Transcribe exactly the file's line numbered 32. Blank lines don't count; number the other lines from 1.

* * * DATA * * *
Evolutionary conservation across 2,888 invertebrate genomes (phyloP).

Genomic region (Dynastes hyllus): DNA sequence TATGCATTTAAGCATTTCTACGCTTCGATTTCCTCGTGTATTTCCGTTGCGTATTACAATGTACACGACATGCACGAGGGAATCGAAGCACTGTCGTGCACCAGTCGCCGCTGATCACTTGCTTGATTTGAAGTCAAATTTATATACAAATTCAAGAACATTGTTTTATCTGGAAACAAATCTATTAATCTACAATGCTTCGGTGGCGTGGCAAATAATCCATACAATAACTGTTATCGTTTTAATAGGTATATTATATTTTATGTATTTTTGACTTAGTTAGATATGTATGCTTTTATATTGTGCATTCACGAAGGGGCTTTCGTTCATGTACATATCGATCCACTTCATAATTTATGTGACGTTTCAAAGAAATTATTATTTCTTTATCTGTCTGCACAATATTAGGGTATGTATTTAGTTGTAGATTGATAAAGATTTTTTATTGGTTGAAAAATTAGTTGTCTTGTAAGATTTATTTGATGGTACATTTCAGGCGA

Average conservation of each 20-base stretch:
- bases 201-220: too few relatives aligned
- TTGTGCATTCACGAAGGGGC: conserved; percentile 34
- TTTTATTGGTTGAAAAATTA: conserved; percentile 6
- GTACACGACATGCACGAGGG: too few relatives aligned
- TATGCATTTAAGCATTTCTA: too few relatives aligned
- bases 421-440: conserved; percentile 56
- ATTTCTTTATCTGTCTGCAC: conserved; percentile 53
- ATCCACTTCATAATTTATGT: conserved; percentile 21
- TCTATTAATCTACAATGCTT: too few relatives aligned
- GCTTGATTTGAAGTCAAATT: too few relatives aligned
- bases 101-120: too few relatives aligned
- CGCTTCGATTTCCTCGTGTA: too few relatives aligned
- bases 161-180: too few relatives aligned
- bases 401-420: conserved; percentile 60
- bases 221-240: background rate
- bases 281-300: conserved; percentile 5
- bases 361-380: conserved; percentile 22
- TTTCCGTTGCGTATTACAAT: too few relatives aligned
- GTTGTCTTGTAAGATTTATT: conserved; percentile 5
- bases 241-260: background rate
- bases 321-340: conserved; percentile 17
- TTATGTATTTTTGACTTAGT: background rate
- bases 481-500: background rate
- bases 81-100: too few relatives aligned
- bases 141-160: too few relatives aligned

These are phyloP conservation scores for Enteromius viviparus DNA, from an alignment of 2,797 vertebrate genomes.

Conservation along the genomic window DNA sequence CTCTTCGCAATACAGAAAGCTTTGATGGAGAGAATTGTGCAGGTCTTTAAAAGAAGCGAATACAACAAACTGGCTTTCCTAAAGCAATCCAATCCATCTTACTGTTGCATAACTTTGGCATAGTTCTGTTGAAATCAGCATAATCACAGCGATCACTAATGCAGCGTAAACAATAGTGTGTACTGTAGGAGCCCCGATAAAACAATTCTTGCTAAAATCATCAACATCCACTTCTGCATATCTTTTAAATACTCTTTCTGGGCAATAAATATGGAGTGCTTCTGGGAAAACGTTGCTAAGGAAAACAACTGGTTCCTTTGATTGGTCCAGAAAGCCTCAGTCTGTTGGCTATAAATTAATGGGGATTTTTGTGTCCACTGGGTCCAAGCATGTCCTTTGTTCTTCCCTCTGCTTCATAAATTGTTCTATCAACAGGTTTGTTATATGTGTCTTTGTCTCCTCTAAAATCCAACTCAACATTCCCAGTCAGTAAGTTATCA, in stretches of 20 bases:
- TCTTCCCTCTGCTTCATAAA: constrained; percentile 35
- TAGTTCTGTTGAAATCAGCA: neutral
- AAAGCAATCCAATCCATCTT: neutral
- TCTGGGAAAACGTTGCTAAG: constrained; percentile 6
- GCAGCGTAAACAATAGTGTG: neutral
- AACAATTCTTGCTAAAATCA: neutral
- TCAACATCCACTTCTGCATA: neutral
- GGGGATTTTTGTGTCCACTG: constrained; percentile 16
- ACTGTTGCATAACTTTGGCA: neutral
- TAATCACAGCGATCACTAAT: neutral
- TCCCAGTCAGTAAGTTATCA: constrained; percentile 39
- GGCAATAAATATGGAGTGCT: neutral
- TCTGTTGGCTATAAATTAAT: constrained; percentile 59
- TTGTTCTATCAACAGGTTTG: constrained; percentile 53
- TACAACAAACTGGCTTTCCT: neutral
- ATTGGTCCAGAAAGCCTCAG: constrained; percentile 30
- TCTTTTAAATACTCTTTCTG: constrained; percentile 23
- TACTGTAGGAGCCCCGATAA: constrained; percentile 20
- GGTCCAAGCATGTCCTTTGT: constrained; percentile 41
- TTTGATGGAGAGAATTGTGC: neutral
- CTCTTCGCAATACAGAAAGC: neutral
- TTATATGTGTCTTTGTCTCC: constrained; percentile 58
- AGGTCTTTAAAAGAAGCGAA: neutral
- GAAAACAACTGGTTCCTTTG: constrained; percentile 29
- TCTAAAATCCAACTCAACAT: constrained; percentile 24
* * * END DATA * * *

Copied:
- TAGTTCTGTTGAAATCAGCA: neutral